Verdict: A heart-warming and refreshing take on the predictable kids-save-Christmas tale.
When I first learned that Kurt Russell was going to be a Santa, my first thought was: ‘well, that’s awesome’. There are a whole host of brilliant Santa Clauses that grace our screens each year: from Tim Allen’s legendary comedy in The Santa Clause trilogy (1994-2006), to the gentle grace of Richard Attenborough in Miracle on 34th Street (1994) and that’s not forgetting Edward Asner’s crucial role in Elf (2004). Even from those dates, you’ll see that they’re aren’t many new Christmas films willing to tackle the festive feature battle for dominance. Netflix has stepped up to the plate.
The Christmas Chronicles starts with a home-video style view into the lives of the Pierce’s; Christmas traditions abound, with tacky christmas jumpers and all. Immediately, it’s clear to see that Netflix has spared nothing in its attempt to create a contending family favourite. We focus on Kate (Darby Camp) and her older brother Teddy Pierce (Judah Lewis) who grow before our eyes as the videos progress through the years. Once we hit 2018, Kate is alone and curating a video wish list to send to Santa Claus. Teddy interrupts, mocking her, but it’s clear that Kate very much wants to keep the festive spirit alive.
Christmas Eve arrives and their mother Claire (Kimberly Williams-Paisley) is called into work. Reluctantly, the two siblings agree to spend Christmas Eve together. Their mum insists that they at least try and get the decorations up before Christmas, but it is clear that there is a rift in the family’s relationship, despite Claire’s best intentions – an event not yet disclosed has sapped the family’s Christmas spirit.
Enter: Santa Claus.
Having set up a video camera to catch Claus on camera, Kate soon convinces her brother to join her outside after hearing noise on their roof. (Sound familiar? Of course it is, but isn’t that why we love Christmas films?) Curiosity prevails, Kate runs off and after falling into the sleigh, the pair end up startling a rather well-dressed Santa.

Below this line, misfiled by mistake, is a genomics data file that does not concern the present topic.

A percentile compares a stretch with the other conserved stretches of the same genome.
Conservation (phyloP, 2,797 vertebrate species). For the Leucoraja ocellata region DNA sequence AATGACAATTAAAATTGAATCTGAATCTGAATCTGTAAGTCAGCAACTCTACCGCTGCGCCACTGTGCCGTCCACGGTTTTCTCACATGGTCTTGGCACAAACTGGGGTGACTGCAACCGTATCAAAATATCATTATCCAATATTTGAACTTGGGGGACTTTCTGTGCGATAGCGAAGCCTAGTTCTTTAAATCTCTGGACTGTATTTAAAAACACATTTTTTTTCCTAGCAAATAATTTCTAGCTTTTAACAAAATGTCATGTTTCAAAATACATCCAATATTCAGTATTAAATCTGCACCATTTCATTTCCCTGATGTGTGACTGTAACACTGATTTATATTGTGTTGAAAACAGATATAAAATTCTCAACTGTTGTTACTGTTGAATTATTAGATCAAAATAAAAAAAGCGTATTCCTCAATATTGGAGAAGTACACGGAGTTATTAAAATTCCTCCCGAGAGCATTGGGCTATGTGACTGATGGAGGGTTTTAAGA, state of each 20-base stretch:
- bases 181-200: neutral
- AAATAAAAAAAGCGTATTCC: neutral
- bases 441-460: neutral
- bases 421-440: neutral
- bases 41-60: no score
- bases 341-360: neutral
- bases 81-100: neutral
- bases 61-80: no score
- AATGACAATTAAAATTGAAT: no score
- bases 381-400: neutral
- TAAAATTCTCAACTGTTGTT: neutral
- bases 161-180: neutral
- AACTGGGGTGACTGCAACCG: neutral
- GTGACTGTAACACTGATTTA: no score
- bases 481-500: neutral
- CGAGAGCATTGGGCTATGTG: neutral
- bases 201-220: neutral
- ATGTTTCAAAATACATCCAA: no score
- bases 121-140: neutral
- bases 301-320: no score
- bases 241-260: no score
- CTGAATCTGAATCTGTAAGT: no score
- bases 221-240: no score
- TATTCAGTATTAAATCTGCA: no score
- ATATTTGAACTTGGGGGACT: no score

After several screams, a near-fatal fall from the sleigh and mad descent into Chicago, Santa ends up crashing the sleigh. The Pierces are miles from home and have seemingly endangered Christmas for all. Santa, having vowed to put them on the naughty list for the rest of time (*sharp intake of breath*), accepts their help and seeks to find his sleigh, reindeer and sack of presents that are scattered far and wide.
It may be cliche, it may be predictable (at first) but honestly? Stick with it. You’ll see Santa in plenty of surprising situations that balance out the predictability.
Kurt Russell’s Santa is charming, rough-around-the-edges and vehemently refuses to say, ‘Ho, Ho, Ho’. He despises the ‘fat man in the suit’ persona that drinks companies have constructed and actively challenges his traditional identity. It is a pleasure to see such an iconic character be given yet another lease of life by a well-chosen actor.
Christmas films need to walk the line between tradition, fun and re-watch-ability. Netflix has achieved what so many fail to do at this time of year (I’m looking at you, Hallmark): a Christmas film that is enjoyable for both kids and adults; a Santa Claus that is real and relatable, yet magical enough for the kids to believe; and a heartwarming tale that you’ll want to see again once you’ve dusted off your decorations.
If you’re looking for new Christmas film to add to your festive repertoire, I suggest you give The Christmas Chronicles a shot. You won’t be disappointed.
PS: The CGI elves are adorable.